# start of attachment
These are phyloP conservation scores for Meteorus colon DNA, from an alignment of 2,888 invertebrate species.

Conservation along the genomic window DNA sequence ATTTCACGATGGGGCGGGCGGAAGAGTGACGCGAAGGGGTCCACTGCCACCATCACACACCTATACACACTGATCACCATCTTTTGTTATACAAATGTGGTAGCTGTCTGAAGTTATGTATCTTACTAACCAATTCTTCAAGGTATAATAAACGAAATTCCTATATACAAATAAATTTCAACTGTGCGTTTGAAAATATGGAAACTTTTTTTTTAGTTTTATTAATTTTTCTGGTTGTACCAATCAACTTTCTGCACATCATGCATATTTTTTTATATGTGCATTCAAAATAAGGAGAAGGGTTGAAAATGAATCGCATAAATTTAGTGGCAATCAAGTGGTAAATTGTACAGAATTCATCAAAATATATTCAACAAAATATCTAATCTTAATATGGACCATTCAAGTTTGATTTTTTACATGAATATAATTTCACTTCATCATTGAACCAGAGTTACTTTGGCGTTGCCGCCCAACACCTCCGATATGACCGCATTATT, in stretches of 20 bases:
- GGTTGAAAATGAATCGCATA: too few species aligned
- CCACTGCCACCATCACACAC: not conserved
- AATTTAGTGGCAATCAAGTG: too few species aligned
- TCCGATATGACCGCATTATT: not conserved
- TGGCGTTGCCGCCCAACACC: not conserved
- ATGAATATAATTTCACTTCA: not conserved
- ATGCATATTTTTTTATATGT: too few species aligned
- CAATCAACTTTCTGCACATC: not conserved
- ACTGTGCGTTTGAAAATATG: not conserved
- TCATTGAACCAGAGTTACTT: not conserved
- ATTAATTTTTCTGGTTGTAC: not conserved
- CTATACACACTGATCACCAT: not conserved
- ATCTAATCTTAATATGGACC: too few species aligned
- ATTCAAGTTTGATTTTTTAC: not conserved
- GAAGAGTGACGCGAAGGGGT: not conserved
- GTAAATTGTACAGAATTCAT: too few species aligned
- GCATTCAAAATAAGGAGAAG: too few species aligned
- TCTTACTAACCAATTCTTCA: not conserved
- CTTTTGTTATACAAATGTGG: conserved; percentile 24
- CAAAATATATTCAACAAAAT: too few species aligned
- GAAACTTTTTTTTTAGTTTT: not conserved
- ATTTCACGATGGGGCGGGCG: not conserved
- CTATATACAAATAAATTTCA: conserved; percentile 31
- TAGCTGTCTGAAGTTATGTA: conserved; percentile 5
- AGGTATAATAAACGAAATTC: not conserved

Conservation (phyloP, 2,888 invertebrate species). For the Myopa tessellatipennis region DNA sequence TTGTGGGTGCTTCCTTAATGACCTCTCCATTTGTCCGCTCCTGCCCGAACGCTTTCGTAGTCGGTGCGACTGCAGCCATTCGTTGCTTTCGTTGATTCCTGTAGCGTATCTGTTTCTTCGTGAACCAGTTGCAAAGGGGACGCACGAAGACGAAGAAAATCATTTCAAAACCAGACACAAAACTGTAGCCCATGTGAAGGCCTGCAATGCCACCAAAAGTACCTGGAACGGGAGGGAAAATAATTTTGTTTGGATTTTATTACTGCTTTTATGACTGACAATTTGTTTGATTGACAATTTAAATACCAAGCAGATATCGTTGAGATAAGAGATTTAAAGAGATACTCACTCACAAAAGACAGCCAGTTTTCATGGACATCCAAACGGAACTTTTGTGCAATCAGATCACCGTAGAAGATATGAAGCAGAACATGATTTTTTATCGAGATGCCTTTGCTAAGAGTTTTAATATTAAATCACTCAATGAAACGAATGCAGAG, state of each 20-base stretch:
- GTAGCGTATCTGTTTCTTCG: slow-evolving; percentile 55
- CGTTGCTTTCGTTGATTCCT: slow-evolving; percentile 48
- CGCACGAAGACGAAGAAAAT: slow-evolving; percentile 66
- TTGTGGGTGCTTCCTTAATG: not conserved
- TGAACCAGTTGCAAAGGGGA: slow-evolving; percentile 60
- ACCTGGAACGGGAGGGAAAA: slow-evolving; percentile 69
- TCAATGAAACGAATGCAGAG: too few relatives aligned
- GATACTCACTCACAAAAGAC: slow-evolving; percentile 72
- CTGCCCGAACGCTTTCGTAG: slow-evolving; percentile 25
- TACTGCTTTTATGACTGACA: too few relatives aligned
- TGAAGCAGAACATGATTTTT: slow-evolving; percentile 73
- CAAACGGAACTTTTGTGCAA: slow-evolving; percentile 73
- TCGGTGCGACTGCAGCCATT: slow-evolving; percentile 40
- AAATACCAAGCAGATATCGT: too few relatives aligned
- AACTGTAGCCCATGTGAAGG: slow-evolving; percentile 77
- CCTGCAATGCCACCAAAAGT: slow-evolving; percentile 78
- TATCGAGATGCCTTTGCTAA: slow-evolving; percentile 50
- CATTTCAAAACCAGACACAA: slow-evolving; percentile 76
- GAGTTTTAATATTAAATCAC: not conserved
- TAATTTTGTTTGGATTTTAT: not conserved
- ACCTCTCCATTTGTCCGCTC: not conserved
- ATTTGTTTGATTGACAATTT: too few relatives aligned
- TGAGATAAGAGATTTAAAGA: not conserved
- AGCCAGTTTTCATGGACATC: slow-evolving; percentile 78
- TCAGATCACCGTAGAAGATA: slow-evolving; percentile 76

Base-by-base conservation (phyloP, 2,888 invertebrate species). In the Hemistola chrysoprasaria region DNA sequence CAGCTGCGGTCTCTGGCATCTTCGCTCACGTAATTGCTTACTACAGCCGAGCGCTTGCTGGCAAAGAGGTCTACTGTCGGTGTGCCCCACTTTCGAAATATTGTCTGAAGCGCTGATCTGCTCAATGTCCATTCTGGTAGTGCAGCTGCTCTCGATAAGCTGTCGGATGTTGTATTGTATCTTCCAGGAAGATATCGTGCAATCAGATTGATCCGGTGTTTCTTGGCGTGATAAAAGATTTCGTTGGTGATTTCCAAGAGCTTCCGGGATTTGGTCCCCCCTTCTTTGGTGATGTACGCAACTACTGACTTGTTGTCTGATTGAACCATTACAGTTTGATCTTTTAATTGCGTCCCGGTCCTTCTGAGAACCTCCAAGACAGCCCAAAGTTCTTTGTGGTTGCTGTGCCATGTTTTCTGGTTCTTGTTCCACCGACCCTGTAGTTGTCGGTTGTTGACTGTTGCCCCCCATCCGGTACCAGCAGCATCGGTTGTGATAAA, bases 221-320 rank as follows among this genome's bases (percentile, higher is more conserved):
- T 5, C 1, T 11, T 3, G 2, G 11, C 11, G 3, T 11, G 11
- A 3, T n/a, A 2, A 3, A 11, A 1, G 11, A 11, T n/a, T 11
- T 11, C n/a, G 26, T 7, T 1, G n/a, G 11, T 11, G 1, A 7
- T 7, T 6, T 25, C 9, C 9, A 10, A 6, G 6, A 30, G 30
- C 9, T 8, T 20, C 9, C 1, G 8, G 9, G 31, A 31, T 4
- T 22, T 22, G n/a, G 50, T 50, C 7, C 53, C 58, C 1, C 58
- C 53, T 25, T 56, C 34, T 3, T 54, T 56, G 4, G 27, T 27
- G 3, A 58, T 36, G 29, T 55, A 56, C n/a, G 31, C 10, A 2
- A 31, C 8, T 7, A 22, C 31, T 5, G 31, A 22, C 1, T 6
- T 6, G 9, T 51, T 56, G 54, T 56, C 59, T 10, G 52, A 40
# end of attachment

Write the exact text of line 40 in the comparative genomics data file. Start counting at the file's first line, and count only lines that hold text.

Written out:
- CAAACGGAACTTTTGTGCAA: slow-evolving; percentile 73